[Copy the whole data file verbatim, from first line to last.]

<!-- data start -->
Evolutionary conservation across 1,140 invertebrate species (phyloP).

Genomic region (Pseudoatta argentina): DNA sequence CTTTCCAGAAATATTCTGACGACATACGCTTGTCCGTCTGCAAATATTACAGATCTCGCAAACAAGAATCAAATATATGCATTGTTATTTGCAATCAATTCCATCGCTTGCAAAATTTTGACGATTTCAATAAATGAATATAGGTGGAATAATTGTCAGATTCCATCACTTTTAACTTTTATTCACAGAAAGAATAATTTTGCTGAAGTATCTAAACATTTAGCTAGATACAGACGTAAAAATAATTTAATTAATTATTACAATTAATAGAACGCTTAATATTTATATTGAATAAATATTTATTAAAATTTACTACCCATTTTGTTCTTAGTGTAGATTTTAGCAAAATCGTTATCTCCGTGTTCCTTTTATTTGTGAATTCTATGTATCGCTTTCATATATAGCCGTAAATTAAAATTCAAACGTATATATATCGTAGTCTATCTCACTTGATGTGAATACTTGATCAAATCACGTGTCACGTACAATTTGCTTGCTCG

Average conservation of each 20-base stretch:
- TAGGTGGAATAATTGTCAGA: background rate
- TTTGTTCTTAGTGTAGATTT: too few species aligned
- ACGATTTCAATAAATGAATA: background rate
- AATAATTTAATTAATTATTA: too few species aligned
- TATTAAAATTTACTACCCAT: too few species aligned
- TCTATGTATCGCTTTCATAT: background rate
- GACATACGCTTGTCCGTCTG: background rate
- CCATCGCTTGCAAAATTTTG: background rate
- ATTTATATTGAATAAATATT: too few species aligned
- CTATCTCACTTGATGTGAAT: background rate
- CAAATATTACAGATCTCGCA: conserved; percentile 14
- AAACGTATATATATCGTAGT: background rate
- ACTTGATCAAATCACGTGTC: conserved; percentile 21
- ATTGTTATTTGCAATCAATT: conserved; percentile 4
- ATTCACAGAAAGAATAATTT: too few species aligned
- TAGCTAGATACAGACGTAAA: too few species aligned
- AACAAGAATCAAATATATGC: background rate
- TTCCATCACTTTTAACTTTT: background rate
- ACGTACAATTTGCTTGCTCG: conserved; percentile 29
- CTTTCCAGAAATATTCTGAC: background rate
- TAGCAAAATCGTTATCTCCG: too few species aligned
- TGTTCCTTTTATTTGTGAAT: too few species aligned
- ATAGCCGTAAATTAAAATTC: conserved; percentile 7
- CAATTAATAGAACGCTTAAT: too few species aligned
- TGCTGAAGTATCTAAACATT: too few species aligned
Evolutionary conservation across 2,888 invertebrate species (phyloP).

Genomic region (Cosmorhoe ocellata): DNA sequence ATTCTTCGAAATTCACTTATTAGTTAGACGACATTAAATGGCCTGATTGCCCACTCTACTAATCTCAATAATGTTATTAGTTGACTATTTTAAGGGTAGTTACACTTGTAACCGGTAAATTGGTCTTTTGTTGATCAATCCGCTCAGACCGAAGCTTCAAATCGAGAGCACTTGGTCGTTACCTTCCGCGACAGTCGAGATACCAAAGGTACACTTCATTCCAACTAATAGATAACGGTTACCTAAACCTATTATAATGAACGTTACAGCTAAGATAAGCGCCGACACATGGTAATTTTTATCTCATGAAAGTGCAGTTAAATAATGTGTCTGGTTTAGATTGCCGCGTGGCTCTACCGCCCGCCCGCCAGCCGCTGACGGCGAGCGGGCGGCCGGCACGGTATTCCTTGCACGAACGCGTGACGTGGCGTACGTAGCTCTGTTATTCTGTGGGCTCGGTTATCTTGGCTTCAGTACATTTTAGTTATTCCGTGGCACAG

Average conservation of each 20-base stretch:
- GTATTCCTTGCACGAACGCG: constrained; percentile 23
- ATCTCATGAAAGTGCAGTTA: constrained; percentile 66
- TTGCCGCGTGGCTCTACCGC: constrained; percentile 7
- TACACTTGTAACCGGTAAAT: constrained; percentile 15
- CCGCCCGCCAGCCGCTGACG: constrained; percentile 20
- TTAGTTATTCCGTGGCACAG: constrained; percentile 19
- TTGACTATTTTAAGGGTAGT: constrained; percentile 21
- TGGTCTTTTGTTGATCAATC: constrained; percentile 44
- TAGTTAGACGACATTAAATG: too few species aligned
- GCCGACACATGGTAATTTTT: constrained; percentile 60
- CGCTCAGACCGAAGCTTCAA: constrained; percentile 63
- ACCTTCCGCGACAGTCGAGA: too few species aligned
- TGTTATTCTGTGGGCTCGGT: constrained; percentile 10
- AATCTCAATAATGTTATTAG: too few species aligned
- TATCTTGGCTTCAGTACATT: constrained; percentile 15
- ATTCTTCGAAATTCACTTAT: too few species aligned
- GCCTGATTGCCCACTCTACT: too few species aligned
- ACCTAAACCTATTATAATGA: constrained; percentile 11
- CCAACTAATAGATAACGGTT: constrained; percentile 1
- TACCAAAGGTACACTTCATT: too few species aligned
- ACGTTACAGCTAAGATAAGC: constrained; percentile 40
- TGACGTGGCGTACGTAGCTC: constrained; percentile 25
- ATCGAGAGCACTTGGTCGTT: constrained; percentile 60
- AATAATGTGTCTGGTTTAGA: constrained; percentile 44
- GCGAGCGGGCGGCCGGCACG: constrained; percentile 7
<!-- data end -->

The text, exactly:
Evolutionary conservation across 1,140 invertebrate species (phyloP).

Genomic region (Pseudoatta argentina): DNA sequence CTTTCCAGAAATATTCTGACGACATACGCTTGTCCGTCTGCAAATATTACAGATCTCGCAAACAAGAATCAAATATATGCATTGTTATTTGCAATCAATTCCATCGCTTGCAAAATTTTGACGATTTCAATAAATGAATATAGGTGGAATAATTGTCAGATTCCATCACTTTTAACTTTTATTCACAGAAAGAATAATTTTGCTGAAGTATCTAAACATTTAGCTAGATACAGACGTAAAAATAATTTAATTAATTATTACAATTAATAGAACGCTTAATATTTATATTGAATAAATATTTATTAAAATTTACTACCCATTTTGTTCTTAGTGTAGATTTTAGCAAAATCGTTATCTCCGTGTTCCTTTTATTTGTGAATTCTATGTATCGCTTTCATATATAGCCGTAAATTAAAATTCAAACGTATATATATCGTAGTCTATCTCACTTGATGTGAATACTTGATCAAATCACGTGTCACGTACAATTTGCTTGCTCG

Average conservation of each 20-base stretch:
- TAGGTGGAATAATTGTCAGA: background rate
- TTTGTTCTTAGTGTAGATTT: too few species aligned
- ACGATTTCAATAAATGAATA: background rate
- AATAATTTAATTAATTATTA: too few species aligned
- TATTAAAATTTACTACCCAT: too few species aligned
- TCTATGTATCGCTTTCATAT: background rate
- GACATACGCTTGTCCGTCTG: background rate
- CCATCGCTTGCAAAATTTTG: background rate
- ATTTATATTGAATAAATATT: too few species aligned
- CTATCTCACTTGATGTGAAT: background rate
- CAAATATTACAGATCTCGCA: conserved; percentile 14
- AAACGTATATATATCGTAGT: background rate
- ACTTGATCAAATCACGTGTC: conserved; percentile 21
- ATTGTTATTTGCAATCAATT: conserved; percentile 4
- ATTCACAGAAAGAATAATTT: too few species aligned
- TAGCTAGATACAGACGTAAA: too few species aligned
- AACAAGAATCAAATATATGC: background rate
- TTCCATCACTTTTAACTTTT: background rate
- ACGTACAATTTGCTTGCTCG: conserved; percentile 29
- CTTTCCAGAAATATTCTGAC: background rate
- TAGCAAAATCGTTATCTCCG: too few species aligned
- TGTTCCTTTTATTTGTGAAT: too few species aligned
- ATAGCCGTAAATTAAAATTC: conserved; percentile 7
- CAATTAATAGAACGCTTAAT: too few species aligned
- TGCTGAAGTATCTAAACATT: too few species aligned
Evolutionary conservation across 2,888 invertebrate species (phyloP).

Genomic region (Cosmorhoe ocellata): DNA sequence ATTCTTCGAAATTCACTTATTAGTTAGACGACATTAAATGGCCTGATTGCCCACTCTACTAATCTCAATAATGTTATTAGTTGACTATTTTAAGGGTAGTTACACTTGTAACCGGTAAATTGGTCTTTTGTTGATCAATCCGCTCAGACCGAAGCTTCAAATCGAGAGCACTTGGTCGTTACCTTCCGCGACAGTCGAGATACCAAAGGTACACTTCATTCCAACTAATAGATAACGGTTACCTAAACCTATTATAATGAACGTTACAGCTAAGATAAGCGCCGACACATGGTAATTTTTATCTCATGAAAGTGCAGTTAAATAATGTGTCTGGTTTAGATTGCCGCGTGGCTCTACCGCCCGCCCGCCAGCCGCTGACGGCGAGCGGGCGGCCGGCACGGTATTCCTTGCACGAACGCGTGACGTGGCGTACGTAGCTCTGTTATTCTGTGGGCTCGGTTATCTTGGCTTCAGTACATTTTAGTTATTCCGTGGCACAG

Average conservation of each 20-base stretch:
- GTATTCCTTGCACGAACGCG: constrained; percentile 23
- ATCTCATGAAAGTGCAGTTA: constrained; percentile 66
- TTGCCGCGTGGCTCTACCGC: constrained; percentile 7
- TACACTTGTAACCGGTAAAT: constrained; percentile 15
- CCGCCCGCCAGCCGCTGACG: constrained; percentile 20
- TTAGTTATTCCGTGGCACAG: constrained; percentile 19
- TTGACTATTTTAAGGGTAGT: constrained; percentile 21
- TGGTCTTTTGTTGATCAATC: constrained; percentile 44
- TAGTTAGACGACATTAAATG: too few species aligned
- GCCGACACATGGTAATTTTT: constrained; percentile 60
- CGCTCAGACCGAAGCTTCAA: constrained; percentile 63
- ACCTTCCGCGACAGTCGAGA: too few species aligned
- TGTTATTCTGTGGGCTCGGT: constrained; percentile 10
- AATCTCAATAATGTTATTAG: too few species aligned
- TATCTTGGCTTCAGTACATT: constrained; percentile 15
- ATTCTTCGAAATTCACTTAT: too few species aligned
- GCCTGATTGCCCACTCTACT: too few species aligned
- ACCTAAACCTATTATAATGA: constrained; percentile 11
- CCAACTAATAGATAACGGTT: constrained; percentile 1
- TACCAAAGGTACACTTCATT: too few species aligned
- ACGTTACAGCTAAGATAAGC: constrained; percentile 40
- TGACGTGGCGTACGTAGCTC: constrained; percentile 25
- ATCGAGAGCACTTGGTCGTT: constrained; percentile 60
- AATAATGTGTCTGGTTTAGA: constrained; percentile 44
- GCGAGCGGGCGGCCGGCACG: constrained; percentile 7